He took the Photo of Blenheim Palace from the lake.Also the Bamenbergs’ house in Chelsea in your blog… Although I was a young child in the 60s I have fond memories of my dad ‘straightening out’ the furniture in our house in Kew to look like a H&G room set! He also did some fantastic covers, which would be great to track down and frame. Thanks for posting. Incidentally this September has some of his pictures from the archives. credited under Caradog Williams ( Caradog being his middle name.


Dear Marcus – what an interesting comment – thank you so much. Ben

Great post! The closest I ever came to being an interior designer, was when I worked as an admin assistant to one years ago. But I adore ID magazines and books!! The American version of H&G is, alas, now defunct, I am making do with Elle Decor. Yes, there are others, but nothing holds a candle to H&G. Thanks for sharing these treasures!

completely brilliant! Beyond brilliant!! “Savers”!!!: and forever!! what absolute treasures! Thank you so much!!


Margaret Powlingsays:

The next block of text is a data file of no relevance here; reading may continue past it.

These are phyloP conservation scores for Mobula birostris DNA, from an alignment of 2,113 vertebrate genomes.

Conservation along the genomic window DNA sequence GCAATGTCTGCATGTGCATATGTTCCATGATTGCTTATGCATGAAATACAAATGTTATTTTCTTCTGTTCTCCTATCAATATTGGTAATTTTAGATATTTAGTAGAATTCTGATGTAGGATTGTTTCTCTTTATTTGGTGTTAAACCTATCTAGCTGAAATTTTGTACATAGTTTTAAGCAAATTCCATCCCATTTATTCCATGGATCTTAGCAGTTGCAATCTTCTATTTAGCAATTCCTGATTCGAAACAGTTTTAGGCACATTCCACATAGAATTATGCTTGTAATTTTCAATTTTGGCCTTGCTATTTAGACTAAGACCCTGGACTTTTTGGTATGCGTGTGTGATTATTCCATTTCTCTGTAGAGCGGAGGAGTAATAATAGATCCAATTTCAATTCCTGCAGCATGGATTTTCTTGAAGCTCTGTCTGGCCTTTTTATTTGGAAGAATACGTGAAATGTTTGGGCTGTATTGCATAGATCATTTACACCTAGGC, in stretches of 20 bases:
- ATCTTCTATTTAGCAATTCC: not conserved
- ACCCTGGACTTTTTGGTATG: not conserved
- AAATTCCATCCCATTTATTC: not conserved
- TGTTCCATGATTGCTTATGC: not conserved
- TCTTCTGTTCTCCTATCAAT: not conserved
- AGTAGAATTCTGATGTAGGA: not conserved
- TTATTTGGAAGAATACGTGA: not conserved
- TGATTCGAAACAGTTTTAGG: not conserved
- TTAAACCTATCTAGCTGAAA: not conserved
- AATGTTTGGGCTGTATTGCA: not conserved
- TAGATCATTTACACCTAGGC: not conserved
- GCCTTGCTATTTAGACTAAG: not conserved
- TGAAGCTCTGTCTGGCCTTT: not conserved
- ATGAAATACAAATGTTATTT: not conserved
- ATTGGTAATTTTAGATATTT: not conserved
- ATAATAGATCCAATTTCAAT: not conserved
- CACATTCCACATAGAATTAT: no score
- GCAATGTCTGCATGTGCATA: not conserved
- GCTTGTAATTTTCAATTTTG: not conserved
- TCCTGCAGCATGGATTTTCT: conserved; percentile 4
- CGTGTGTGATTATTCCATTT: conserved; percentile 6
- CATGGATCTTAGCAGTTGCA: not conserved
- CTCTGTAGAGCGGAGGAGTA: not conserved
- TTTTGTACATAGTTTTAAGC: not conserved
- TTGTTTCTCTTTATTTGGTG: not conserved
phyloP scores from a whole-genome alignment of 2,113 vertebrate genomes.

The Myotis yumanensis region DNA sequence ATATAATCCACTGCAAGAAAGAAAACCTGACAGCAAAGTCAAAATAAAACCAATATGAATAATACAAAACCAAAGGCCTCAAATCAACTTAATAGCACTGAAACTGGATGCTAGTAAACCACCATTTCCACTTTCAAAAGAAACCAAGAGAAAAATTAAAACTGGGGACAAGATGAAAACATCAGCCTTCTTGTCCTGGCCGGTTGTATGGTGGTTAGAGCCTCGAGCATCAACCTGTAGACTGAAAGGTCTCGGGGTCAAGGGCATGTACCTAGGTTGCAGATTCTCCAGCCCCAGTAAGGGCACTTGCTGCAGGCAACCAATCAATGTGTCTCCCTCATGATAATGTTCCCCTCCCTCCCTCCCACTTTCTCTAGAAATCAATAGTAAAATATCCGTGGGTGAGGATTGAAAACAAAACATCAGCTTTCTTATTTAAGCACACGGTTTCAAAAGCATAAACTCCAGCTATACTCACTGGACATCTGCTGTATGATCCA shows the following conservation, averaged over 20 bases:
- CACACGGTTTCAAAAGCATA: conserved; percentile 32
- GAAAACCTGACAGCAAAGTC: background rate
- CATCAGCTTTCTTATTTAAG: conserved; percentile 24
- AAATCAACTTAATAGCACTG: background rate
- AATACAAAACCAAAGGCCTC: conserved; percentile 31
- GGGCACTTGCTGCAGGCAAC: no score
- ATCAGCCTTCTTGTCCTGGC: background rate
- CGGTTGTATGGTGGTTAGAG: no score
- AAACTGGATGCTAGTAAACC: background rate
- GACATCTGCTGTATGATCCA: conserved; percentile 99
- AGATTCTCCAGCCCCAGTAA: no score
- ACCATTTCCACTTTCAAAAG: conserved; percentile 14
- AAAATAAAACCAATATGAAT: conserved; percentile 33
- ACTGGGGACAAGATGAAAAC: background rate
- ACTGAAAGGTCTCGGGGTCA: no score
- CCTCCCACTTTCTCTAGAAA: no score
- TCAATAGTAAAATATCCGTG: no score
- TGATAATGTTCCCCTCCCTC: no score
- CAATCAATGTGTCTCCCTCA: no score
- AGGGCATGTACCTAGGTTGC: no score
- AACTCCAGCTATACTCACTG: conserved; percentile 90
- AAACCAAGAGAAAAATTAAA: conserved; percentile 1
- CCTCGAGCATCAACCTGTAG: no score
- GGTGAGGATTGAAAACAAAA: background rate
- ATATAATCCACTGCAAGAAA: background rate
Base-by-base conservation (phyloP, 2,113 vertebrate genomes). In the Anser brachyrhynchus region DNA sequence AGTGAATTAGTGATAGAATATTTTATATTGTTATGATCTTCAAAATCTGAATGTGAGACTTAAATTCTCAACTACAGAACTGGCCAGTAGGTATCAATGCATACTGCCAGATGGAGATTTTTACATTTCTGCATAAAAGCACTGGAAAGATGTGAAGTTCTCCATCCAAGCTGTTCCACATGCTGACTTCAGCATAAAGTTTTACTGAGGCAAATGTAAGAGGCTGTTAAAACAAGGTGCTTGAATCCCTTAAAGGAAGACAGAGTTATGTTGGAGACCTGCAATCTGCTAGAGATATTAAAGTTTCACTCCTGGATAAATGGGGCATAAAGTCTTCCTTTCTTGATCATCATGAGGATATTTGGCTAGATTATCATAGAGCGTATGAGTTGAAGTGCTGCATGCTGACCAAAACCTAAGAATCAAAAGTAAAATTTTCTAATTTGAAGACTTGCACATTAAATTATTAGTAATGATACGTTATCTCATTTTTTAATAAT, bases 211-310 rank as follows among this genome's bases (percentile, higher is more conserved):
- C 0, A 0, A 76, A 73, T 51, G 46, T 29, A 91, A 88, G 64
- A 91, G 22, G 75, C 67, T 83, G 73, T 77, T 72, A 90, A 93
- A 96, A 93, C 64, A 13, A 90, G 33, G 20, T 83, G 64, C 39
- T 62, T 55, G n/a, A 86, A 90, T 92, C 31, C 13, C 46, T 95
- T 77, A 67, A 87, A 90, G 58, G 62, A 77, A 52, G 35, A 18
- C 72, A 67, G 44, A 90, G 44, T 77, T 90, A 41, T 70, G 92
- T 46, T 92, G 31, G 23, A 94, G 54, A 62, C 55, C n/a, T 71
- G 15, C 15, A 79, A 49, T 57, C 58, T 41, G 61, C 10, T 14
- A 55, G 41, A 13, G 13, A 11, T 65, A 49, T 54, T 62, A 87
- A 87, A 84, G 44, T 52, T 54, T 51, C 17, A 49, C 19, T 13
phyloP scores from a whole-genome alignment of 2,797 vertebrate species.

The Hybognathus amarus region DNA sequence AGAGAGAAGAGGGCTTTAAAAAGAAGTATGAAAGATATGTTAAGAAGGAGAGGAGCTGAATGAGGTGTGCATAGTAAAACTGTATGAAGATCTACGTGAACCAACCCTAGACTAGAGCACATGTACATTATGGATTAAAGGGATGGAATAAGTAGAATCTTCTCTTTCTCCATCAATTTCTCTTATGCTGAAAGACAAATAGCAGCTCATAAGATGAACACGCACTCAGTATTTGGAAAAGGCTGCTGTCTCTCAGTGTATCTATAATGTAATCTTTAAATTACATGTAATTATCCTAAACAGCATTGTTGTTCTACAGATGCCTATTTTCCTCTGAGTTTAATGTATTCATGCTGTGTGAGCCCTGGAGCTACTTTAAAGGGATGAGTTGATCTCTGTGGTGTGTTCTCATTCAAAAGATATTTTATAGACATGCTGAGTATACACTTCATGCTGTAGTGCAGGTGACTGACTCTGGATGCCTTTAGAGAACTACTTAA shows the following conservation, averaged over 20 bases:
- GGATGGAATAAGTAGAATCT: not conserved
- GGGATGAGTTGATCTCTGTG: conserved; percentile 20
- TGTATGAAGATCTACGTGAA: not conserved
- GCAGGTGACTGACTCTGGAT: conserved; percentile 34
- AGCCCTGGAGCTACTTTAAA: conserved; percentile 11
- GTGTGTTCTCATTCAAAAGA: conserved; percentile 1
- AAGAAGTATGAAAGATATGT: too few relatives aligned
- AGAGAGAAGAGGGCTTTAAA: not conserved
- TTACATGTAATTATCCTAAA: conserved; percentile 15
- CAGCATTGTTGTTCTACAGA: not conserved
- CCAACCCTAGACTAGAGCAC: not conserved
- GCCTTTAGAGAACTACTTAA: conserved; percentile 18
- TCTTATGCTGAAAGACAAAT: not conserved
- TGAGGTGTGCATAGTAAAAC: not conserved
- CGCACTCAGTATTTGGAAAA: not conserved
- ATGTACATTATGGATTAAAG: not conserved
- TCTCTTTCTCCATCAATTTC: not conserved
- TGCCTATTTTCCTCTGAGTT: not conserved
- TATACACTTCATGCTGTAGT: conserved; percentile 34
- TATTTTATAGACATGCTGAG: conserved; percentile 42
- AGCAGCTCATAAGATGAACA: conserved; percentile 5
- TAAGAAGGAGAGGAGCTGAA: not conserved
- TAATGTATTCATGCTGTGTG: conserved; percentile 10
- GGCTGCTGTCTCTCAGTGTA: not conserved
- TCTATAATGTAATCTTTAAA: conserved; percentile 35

I grew up in my parents’ newsagents’ shop, and loved these magazines and even persuaded them to allow me to have my own copies of Ideal Home and Homes & Gardens (not House & Garden, strangely enough.) What pleased me was not only the wonderful rooms but also the architects plans of the properties from which I learned to read plans. I would dearly love to have an old Homes & Gardens from the mid-1950s which showed No 2 The Grove in London, the home of the late actor Raymon Massey and his wife, Adrienne Allen, their son Daniel Massey and daughter Anna Massey. I loved that home in which they made a small TV room from what had been a coal hole, and the pannelled drawing room and the pink and blue floral covers for Anna Massey’s twin bedded room. I can recall small details now, more than half a century later. I only with that when we moved from our shop my father had not made me throw away all my old rubbish, by which he meant my magazine collection!